Fort Bend County voters add 3 newcomers to school board

Voters have decided to send several new people to the Fort Bend ISD school board.

SUGAR LAND, Texas – There’s been a shake-up within the Fort Bend Independent School District school board. Three trustees were voted out on Election Night.

Fort Bend County voters have chosen three new faces to represent them and their children on the school board. Newcomer and career educator Angie Hanan out beat incumbent Jason Burdine for the position 1 spot with 61% of the vote. Burdine received 39% of the votes.

“When incumbents lose, it exemplifies that someone wasn’t happy about what was going on,” Hanan said. “It may be that COVID had some play on that, but we can’t be sure because this was a totally different election. This was a different look of how things go. We’ve never ever had that many people vote in a school board election.”

Hamin said she’s excited to get on the board and start advocating for children.

Incumbent Kristin Tassin fell short of necessary votes to keep her trustee position 4 seat. Shirley rose Gilliam secured 52% of votes and Tassin had 48%.

Lastly, trustee position 5-elect Denetta Williams won with 40% of the vote out beating incumbent Allison Drew and hopeful Reggie Abraham.

Some parents in Sugarland said they welcome the new trustees and any fresh ideas they may have.

“I don’t necessarily think it’s a bad thing to have new people come into the district bringing new perspectives and having new ideas,” said Emma Ernst, a mother of three.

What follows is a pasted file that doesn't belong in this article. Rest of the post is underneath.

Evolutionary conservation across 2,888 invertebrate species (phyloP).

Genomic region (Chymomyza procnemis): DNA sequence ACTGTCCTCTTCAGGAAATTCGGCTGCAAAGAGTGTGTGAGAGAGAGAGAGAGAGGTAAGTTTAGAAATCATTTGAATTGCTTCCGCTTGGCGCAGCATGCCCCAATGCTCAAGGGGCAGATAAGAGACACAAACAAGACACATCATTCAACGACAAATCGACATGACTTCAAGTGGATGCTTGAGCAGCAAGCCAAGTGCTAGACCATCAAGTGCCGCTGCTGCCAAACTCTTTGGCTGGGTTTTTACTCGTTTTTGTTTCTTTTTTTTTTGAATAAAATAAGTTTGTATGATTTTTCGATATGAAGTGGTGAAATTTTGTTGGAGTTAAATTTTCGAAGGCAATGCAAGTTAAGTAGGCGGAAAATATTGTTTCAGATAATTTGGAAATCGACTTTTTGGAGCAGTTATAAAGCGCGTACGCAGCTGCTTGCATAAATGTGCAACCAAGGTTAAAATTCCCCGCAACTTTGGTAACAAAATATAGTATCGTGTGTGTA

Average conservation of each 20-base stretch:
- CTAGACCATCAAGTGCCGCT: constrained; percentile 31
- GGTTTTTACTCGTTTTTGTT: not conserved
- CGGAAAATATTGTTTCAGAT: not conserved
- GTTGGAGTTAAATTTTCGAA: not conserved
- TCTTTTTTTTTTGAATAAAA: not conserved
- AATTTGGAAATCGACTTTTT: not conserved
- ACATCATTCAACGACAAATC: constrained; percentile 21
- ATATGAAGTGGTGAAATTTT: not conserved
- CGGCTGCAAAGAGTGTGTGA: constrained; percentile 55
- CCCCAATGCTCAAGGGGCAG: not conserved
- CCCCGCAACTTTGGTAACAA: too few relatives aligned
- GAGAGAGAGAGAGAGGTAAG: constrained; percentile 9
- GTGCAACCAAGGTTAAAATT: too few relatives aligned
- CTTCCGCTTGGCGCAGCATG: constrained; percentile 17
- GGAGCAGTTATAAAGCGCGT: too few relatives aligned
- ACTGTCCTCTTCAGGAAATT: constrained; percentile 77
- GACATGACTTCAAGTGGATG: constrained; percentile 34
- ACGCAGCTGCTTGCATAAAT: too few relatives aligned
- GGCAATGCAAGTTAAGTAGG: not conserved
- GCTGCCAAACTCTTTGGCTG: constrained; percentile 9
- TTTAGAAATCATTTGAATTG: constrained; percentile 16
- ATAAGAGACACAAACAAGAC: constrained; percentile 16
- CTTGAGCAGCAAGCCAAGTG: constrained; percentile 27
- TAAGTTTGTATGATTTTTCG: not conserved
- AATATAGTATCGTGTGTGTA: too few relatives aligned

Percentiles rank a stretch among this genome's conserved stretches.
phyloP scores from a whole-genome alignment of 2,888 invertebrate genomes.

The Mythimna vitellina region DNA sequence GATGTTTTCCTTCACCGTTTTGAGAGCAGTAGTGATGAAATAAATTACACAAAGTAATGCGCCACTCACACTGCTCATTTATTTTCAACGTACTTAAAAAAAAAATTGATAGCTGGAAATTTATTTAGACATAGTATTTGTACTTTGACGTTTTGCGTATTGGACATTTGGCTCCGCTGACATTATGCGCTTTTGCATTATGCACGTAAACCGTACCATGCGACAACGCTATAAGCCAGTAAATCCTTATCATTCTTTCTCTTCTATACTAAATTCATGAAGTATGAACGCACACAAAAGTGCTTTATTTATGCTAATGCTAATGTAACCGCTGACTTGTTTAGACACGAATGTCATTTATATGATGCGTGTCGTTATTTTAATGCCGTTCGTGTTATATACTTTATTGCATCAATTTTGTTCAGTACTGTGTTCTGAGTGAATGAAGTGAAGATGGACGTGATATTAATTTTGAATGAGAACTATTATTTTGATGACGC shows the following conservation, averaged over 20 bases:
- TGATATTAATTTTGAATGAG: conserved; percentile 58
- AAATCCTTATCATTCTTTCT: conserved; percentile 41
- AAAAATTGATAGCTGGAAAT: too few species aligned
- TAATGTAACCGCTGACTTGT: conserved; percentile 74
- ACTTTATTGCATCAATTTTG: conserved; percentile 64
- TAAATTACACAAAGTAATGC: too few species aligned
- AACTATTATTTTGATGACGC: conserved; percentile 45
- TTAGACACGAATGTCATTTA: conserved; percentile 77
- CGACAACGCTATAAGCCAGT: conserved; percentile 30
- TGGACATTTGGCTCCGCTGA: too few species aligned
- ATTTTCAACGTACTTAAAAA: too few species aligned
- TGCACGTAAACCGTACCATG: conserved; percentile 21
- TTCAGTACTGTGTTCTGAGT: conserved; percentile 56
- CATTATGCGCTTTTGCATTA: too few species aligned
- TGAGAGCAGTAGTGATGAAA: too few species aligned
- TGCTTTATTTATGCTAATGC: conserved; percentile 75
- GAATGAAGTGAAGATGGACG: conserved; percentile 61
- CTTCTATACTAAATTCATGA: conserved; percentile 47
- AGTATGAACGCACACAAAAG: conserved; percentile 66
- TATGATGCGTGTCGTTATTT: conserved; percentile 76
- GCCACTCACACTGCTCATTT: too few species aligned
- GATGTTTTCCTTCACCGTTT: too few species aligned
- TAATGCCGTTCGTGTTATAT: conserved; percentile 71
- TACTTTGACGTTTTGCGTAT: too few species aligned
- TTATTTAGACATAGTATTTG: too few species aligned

Colony Bend Elementary School parent Rachel Hancock said it takes a special person to want to run for a board of trustee position.

“I’m sure that anybody who ran for any of the positions they’re really all just trying to help the children and do the best that they can,” Hancock said.

Amanda Joyner is the PTO president for Colony Bend Elementary. Joyner said the district’s rezoning plans probably played a role in how some parents voted but she believes the incumbents took the fall for how the district handled the coronavirus.

“I don’t necessarily think it was an issue with their performance. That’s just my personal opinion,” Joyner said. “I think the school board had a lot more visibility this year than it ever has.”

She said more parents are paying more attention than ever to who’s in charge of their children’s education.

The elected board members will be sworn in on Nov. 16.